This week I went back to play a PS2 title. Sitting on my shelf for a couple years, Indigo Prophecy represented one of those “You have to play this!” pieces of entertainment that I dutifully buy, but never find the time or sufficient desire to play. This past weekend, it made its way into my Christmas video game season.
What a good time. My company over the holiday was a great interactive story, with literary storytelling devices seldom seen in games. And interesting characters. I killed someone and tried to solve the mystery of why. When I entered Del’s Diner as Carla, trying to solve the murder that I had just committed as Lucas, my mind flipped over.
Don’t know Indigo? Indigo is a near-current gen adventure game, almost a point-and-click adventure game, with a lot of QTE to spike up the action. More about that in a moment. As far as the adventure side goes, it stood out a as a good game of that genre. While attractive, the environment isn’t really that interactive, and the game designer has a story to tell that’s wholly linear. As far as I could tell, the story doesn’t branch significantly until its epilogue. It’s all pass-fail progress. This is fine — one school of thought on game design expressed fully. This game intends to take you for a ride, and provides only a moderate illusion that you’re the one in control.
A criticism I do want to talk about are those less-open moments: the QTE. But it’s not the one you think. I don’t mind button-mash cinematic gameplay sequences, either here or in any of the dozen games I’ve played that have them. To be honest, if they are done well, I enjoy them. No, they are not the height of interactive game design (Dragon’s Lair is calling), but–look, here’s the deal. As best I can tell, today’s audience with its big screen TVs and special-effects laden action films (which I also enjoy) wants similar production values–awesome art, great realistic characters and animation–in its video games. For games to look as good as film.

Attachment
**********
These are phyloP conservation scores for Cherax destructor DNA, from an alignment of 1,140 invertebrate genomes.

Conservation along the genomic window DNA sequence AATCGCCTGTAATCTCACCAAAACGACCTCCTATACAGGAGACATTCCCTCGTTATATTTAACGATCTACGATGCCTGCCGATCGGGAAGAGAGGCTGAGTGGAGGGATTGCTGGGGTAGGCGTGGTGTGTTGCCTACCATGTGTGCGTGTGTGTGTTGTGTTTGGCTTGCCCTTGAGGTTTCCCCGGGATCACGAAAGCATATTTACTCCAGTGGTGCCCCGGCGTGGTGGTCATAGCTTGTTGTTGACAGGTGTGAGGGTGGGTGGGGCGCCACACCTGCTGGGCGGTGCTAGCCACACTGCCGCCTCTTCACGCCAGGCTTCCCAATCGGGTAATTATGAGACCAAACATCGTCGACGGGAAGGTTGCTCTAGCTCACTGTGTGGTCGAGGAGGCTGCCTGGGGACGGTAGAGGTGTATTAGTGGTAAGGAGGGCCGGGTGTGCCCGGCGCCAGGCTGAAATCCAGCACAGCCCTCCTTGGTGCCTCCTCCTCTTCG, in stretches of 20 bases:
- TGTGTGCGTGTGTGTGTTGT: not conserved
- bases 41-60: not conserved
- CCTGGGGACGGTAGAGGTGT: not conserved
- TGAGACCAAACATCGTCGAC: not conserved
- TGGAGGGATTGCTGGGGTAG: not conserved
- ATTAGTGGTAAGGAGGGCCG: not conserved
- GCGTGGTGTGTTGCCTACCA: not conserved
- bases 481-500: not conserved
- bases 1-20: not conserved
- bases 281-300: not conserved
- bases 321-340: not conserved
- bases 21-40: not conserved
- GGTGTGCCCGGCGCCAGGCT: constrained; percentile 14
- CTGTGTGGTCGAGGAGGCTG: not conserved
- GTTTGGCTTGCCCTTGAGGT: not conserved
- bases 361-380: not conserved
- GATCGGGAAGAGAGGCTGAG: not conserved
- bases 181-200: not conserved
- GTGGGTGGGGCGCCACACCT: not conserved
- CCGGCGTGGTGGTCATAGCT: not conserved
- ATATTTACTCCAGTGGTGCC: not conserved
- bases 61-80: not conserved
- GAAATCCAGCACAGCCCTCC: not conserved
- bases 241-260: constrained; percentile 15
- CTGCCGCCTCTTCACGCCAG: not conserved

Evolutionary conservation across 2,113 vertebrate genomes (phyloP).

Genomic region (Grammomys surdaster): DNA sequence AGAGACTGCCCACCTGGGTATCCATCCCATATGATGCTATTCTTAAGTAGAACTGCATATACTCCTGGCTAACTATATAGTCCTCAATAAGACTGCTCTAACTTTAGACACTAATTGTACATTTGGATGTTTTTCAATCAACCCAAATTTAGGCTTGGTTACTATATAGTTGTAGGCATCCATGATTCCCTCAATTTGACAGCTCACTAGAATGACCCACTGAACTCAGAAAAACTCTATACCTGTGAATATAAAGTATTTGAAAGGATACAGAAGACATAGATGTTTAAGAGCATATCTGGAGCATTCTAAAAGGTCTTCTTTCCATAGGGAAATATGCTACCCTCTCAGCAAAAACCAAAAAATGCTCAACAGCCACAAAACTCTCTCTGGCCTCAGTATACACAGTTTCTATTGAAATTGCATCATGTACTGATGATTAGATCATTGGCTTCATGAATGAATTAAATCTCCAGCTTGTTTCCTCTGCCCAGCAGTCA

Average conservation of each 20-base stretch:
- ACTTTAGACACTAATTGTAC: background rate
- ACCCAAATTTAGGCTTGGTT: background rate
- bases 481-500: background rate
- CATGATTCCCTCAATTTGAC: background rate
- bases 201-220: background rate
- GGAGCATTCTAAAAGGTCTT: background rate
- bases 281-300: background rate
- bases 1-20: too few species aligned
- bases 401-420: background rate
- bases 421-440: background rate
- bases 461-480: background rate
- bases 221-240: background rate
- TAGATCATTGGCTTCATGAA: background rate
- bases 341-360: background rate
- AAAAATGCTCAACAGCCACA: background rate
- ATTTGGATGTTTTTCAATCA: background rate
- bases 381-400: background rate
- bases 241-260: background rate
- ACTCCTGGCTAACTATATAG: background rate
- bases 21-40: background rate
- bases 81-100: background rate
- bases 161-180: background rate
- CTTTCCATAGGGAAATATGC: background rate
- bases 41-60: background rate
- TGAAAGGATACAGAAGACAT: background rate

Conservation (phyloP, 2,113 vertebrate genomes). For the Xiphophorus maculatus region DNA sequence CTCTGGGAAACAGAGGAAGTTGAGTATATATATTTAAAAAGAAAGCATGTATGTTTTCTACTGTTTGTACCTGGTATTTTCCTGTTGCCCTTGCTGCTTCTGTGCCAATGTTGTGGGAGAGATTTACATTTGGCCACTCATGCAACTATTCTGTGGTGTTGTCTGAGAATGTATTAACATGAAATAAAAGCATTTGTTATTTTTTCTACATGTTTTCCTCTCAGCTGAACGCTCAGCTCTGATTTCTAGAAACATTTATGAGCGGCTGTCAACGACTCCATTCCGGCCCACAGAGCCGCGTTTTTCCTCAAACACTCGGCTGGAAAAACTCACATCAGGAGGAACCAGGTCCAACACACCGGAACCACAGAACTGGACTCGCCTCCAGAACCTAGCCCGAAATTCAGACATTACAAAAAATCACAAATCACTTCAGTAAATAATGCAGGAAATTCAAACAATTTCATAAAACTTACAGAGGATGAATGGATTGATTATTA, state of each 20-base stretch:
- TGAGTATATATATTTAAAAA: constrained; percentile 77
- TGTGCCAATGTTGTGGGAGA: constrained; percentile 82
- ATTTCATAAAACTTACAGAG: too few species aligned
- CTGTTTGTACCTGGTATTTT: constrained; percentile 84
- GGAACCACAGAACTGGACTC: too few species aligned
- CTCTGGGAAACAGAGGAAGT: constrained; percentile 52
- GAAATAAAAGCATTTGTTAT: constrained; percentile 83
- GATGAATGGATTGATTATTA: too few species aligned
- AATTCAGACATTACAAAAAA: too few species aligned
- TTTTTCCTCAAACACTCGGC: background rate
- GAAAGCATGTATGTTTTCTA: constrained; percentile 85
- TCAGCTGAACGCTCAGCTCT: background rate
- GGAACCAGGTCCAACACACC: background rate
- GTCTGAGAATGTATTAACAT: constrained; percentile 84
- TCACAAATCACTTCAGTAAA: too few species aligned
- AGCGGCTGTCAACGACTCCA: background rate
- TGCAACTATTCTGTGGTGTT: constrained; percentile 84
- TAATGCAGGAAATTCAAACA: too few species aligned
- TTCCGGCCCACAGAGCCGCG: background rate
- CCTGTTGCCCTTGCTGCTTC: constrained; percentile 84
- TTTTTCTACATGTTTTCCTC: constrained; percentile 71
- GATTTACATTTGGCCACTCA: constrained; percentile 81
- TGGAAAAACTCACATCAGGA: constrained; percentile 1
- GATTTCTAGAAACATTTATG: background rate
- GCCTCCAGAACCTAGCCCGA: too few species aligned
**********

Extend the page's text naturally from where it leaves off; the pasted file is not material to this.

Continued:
A reasonable desire, but it comes at a cost. If you want all that beauty, you have to accept some limitation on the gameplay side. We can’t yet stage a close-quarters fight from the Matrix movies with two high-res, 25k-poly, 100k animation, ultra-realistically shaded characters–at least, not if you want free controls over the action and a spectrum of possible outcomes. Shooters we can do, but brawlers? No. And even if we could, those controls themselves would be a big issue…
So today we end up with the compromise seen since laser disc games to the more recent Force Unleashed (yeah, I went there). We get game choices scoped to a small range of predetermined results. You get your cinematic moment, but you don’t get to really drive the game. Until some game proves me wrong, anyway…
Back to Indigo Prophecy. The problem with its QTE is that the interface hogs the damn screen. If you’re going to do cinematic sequences blended with light gameplay, fine–then let me watch the motion-captured cinematic action you’re so proud of! Also, don’t lay this thick UI over the screen for every moment of the action. Put up the UI, make me mash some buttons while the character looks challenged on screen, then get that UI gone for a while so I can see the payoff. In Indigo, the sequences are frequently so long, and so persistent, that you just can’t focus on or enjoy the visuals. It wasn’t until I watched the “bonus materials” footage included on the disk that I got to see the sequences that were playing. I was too busy paying attention to the stick-input UI game.
The good news is that the developer appears to have learned this lesson too, judging by the preview footage of Heavy Rain.
To my friends of the last few nights, Lucas and Carla, I am sorry I’ve been negative for a while, but I’m not quite done. [SPOILER WARNING] Lucas, you had a girlfriend that died during the game, because of your actions, and you seemed broken up about it… but I guess not so broken up to stop you from getting involved with Carla a few days later. Carla, it’s weird enough that you ally up with the murdering perp who you just collected all the evidence against, but, .… why do you suddenly want to sleep with this cold guy, much less fall in love with him? The love story was pretty forced and unnecessary. If you just have to have the male lead and female lead get together, the romance should have been sold as, and seen for the characters as a carpe diem, the world is ending, so for this one-night sort of thing.
So there we are. Typically, I’ve spent more time discussing gameplay issues and finding faults with the game I liked instead of extolling its virtues. Go read a three-year old professional review or something. Me, I loved it. So, if you haven’t already played it, the last thing I have to pass along is: “You have to play this game!”